Telecom careers - Telecom Jobs of the Communication Equipment Mechanics

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Communication equipment mechanics usually work in telephone company offices or in customer’s offices whose job in telecom involves the maintenance of the communication systems of the company’s business operation. Meanwhile, central office equipment installers set up the complex equipment that is used to select, connect, and disconnect telephone lines in central offices and craft workers work with various specialties who keep the system in working order.

It must be noted that the majority of the equipment installers are employed by the equipment manufacturers, not by the telephone companies. There are a few installers, however, who do work for local telephone companies as private-branch-exchange installers or for private firms specializing in installation work. Complex switching and dialing equipment is found in the central offices of all local telephone companies. The work of the central office equipment installer in telecommunication jobs is to assemble, wire, adjust, and test this equipment, making certain that it conforms to the manufacturer’s standards. Among their duties, central office equipment installers may set up equipment at a new central office, make additions to existing facilities to meet expansion needs, and replace outdated apparatus at existing central offices. In this work the installer must follow diagrams and blueprints and use a variety of hand and power tools. Note that each central office equipment installer has an assigned territory, usually covering several states, in which to work. On small installations or replacement jobs the worker will work with only one or two other installers. On large projects in big cities one may work in a crew of several hundred other installers.

Furthermore, part of their telecommunication careers; the work of the central office craft worker is to keep this mechanical and electronic equipment in functioning condition. They concentrate on locating potential trouble and seeing that it does not develop into breakdowns in any part of the system that would cause an interruption of service.

Likewise, the frame wirers’ telecommunication job is to work at the distributing frames or panels where customers’ lines come into the central office. Their job is to string wires and cables to these frames, following printed diagrams, and then to solder the connections. They also remake connections to change circuit layouts. In this work they use a soldering iron and other hand tools. Moreover, the central office repairers analyze defects and test and repair, switches and relays used in telephone circuits. They also make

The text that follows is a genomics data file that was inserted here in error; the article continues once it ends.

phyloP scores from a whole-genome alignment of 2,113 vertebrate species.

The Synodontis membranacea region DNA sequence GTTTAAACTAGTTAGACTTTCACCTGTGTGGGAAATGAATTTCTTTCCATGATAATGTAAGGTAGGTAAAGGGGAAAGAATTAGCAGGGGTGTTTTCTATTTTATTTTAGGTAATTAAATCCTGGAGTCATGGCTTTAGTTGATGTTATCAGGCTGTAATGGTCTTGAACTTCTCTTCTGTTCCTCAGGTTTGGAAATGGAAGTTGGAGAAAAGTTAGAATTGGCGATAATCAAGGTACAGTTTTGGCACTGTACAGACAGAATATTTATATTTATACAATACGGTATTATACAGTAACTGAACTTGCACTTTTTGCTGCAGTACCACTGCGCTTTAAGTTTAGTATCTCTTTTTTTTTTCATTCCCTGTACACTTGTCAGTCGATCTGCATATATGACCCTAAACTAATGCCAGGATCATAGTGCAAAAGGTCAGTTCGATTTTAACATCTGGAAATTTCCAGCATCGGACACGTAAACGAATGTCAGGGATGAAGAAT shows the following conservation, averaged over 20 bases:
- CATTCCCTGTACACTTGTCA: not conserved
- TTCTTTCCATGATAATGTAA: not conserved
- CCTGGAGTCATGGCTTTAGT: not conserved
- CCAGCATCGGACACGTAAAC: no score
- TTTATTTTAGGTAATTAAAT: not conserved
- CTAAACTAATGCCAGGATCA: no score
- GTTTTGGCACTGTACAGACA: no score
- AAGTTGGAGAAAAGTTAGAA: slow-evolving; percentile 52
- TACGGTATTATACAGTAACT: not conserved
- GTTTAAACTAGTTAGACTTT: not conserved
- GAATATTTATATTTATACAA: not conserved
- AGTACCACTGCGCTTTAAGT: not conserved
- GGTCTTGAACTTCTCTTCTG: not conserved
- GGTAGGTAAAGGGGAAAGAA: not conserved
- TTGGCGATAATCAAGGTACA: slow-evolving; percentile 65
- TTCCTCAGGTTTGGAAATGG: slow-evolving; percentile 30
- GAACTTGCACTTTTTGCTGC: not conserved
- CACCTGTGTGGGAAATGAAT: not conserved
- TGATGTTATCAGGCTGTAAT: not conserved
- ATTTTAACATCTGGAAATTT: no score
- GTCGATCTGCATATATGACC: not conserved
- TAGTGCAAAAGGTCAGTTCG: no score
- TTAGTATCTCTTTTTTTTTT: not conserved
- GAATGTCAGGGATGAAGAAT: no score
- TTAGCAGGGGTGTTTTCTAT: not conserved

final adjustments on equipment through the use of special tools and gauges. In this work they use telephone switching equipment, wall meters, and capacity meters, as well as many hand tools.

Furthermore, jobs in telecommunications of the trouble locators or transmission testers involve the testing of customers’ telephone lines within the central office to find causes and locations of possible malfunctions. They then report the nature of the trouble to inside and outside maintenance crews and direct and coordinate their trouble-clearing activities. In addition, they may contact customers to arrange service calls and then dispatch the repairers. The trouble locator’s work is at a switchboard equipped with audiovisual alarms. They also use electrical testing devices such as voltmeters and resistance meters. If repairs are needed, the trouble locator directs the crews.

Educational Requirements

As to telecommunications employment, workers with some college education, especially engineering training, are in increasing demand when filling equipment installer positions. Naturally, mechanical aptitude and good physical condition are also important, as is willingness to travel. To qualify as an installer, however, the new employee must successfully complete an eighteen-month program that combines on-the-job training with formal classroom instruction. When filling central office craft positions, most telephone companies give preference to current employees such as operators, line installers, or clerical workers. Trainees are occasionally hired, however, from outside the company. Telephone companies conduct their own training programs, which include classroom instruction and on-the-job training. Instruction includes courses in electricity and electronics, as well as in the maintenance of the kind of equipment used by the central office. Sometimes someone is hired who has had applicable training and experience in another trade, in trade schools or in the armed forces; and is then started above the usual entry level. In addition to the requirements already mentioned, those considering communication equipment mechanics jobs for telecommunication career should have a perfect color vision. Telephone equipment uses many color-coded wires, and workers must be able to identify each color accurately.

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 business operations  transmissions  switches  software maintenance  relays  strengths  diagrams  handtools  workers  manufacturing

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